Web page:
That said, there is room for a reading of the scene between the siblings wherein Cersei’s berating of the “Lord Commander” for failing to properly protect Joffrey and Tommen as implicitly rebuking him for betraying his role as her protector in such a horrible way. Such an interpretation does seem to fit the character of Cersei, whose unhappy lot is defined by feeling completely subjugated to the whims of men (be it her father, husband, or brother/lover) and being too proud to let them see how much it hurts her. But also maybe I want to think that so I can enjoy scenes where Coster-Waldau plays wounded nobility opposite a suddenly-sentimental Bronn, or says a near-tearful goodbye to Brienne, as I would’ve previously. You know, when he was just an unrepentant fucker of sisters and killer of cousins and children.
But damn, it’s hard not to feel something when he says goodbye to Brienne. That this show has lured such a large, mainstream crowd to a place where they are familiar enough with fictionalized medieval forging technology that you can tug on their heartstrings by having one character give a bastard sword +1 to another is rather remarkable. And that it can also mine pathos from naming that sword, something that even some characters within the show regard as deeply uncool, is similarly amazing. The geeks have really won out, in case that wasn’t obvious. But damn if I didn’t get a lump in the throat when Brienne dubs it Oathkeeper, which is the highest tribute she can think to give a gift from a man who has complained so bitterly about being known as Oathbreaker. And then feel weird about it because the man raped a grieving widow next to the corpse of her son last week.
Again, that’s a hell of a thing to shake, particularly from a character that is still portrayed in a largely sympathetic light. It’s interesting to contrast it with the mutineer subplot in this episode, which is full of wall-to-wall depravity that makes last week’s scene in the sept look polite and tasteful in comparison. The mutineer material is also interesting because apparently it’s been greatly expanded upon from the books (and that’s all we’ll say about that, thank you very much), and it also functions as a sort of microcosm of the whole show, with Rast the human ballsack getting to learn firsthand that those who are suited to take power can be the worst at wielding it. In that way, Kal Tanner seems to be a nightmare combination of Joffrey’s viciousness with Robert’s physical prowess. If he’s not quite as horrifying, it’s only because one secluded keep is not an entire kingdom, and because we know from the first scene of him in charge that there is a reckoning on its way in the form of one of the few purely heroic characters on the show.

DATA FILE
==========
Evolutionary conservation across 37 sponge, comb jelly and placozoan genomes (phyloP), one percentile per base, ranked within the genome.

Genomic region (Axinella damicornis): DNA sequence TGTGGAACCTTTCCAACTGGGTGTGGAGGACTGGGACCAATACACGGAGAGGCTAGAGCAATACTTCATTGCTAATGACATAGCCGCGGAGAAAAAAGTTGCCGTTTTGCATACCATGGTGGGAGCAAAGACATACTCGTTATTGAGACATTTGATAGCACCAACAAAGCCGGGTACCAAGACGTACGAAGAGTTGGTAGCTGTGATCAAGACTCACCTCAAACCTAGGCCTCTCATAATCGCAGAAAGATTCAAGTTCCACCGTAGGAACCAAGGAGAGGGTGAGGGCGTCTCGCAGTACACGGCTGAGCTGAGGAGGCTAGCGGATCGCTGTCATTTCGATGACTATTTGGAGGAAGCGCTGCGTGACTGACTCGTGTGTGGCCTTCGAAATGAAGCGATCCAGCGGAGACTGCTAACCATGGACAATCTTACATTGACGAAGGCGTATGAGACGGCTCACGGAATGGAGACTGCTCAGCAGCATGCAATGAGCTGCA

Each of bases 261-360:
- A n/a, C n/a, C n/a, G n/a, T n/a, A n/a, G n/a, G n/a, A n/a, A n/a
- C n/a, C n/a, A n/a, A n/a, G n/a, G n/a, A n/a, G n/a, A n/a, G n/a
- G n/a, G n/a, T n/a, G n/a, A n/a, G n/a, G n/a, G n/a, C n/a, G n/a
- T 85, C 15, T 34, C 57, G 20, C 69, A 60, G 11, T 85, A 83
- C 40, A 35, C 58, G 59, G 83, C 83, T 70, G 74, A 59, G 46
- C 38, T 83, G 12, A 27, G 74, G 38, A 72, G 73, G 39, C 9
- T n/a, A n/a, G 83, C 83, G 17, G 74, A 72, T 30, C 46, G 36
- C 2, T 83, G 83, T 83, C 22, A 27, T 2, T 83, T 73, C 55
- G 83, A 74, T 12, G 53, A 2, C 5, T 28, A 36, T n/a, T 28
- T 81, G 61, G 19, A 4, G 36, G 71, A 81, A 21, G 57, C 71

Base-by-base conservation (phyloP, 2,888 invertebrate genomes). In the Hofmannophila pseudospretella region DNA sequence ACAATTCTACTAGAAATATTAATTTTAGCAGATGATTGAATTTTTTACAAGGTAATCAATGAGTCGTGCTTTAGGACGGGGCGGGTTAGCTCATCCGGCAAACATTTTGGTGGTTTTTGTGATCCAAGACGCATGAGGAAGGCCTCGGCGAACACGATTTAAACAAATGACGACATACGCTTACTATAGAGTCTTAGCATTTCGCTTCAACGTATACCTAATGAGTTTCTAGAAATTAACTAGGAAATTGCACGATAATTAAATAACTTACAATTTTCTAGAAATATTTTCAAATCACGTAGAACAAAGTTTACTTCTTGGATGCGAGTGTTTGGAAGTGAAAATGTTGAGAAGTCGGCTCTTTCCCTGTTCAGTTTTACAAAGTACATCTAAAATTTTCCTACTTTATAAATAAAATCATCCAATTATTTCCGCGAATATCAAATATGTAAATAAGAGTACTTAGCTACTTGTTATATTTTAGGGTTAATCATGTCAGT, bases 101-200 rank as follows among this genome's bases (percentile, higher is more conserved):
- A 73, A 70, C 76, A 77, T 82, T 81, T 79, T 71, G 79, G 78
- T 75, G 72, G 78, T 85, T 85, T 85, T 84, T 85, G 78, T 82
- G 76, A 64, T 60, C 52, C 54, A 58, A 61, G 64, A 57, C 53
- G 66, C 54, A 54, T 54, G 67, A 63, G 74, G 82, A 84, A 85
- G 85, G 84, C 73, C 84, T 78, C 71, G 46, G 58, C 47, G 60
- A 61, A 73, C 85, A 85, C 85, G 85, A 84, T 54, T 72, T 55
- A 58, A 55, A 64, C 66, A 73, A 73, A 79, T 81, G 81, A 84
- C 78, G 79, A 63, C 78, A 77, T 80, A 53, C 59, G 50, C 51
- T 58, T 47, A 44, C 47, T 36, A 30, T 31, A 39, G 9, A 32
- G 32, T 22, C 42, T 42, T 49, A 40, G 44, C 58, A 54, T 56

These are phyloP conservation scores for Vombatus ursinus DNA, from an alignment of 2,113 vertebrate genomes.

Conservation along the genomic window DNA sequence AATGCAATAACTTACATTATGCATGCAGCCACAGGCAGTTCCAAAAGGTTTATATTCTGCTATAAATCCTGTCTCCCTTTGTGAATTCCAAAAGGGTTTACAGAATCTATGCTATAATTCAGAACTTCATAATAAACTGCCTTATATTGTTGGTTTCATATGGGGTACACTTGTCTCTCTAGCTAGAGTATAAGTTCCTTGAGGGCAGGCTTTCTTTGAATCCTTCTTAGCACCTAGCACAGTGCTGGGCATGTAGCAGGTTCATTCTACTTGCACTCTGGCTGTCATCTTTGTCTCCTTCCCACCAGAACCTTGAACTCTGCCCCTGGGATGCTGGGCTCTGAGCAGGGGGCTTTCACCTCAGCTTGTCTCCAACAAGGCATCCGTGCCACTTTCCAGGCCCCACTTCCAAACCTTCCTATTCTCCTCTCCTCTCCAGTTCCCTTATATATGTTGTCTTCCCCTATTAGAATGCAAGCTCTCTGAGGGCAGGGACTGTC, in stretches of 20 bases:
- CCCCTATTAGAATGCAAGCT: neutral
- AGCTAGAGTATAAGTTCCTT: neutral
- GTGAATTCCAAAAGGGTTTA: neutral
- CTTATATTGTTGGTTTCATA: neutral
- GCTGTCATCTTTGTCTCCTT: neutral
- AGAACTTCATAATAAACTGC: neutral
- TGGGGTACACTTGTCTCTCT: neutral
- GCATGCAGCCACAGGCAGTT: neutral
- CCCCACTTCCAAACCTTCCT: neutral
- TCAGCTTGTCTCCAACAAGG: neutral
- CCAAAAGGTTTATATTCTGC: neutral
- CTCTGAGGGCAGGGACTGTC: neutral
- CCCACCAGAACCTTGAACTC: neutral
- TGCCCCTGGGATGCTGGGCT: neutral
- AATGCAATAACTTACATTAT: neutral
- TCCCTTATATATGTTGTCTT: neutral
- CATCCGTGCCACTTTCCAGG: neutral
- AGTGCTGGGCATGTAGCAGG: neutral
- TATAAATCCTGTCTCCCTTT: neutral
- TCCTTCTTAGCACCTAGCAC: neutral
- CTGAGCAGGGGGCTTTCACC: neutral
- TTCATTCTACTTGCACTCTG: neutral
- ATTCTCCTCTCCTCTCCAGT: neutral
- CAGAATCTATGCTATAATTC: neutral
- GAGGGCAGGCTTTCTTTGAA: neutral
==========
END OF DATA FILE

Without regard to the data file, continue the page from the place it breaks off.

And that slots in with why I don’t expect to see many think-pieces written this week about the rapefest that Kal’s been throwing at Craster’s, even if it is more graphic, extended, devoid of any possible ambiguity as to consent, and inflicted upon more wholly innocent characters. Because no matter how “villainous” Cersei may be on the extremely subjective scale of GoT likeability, her attacker is not presented as anywhere near so one-dimensionally evil as the mutineers. It may be unpleasant to witness an evil fuck like Kal Tanner brutalize helpless women, but there’s no question that he’s doing it precisely because he’s an evil fuck (with a comeuppance on the way). That’s not upsetting in the same way as seeing a character we’ve come to like victimize a woman who, while frequently hateful, is already in a place of extreme hurt and vulnerability.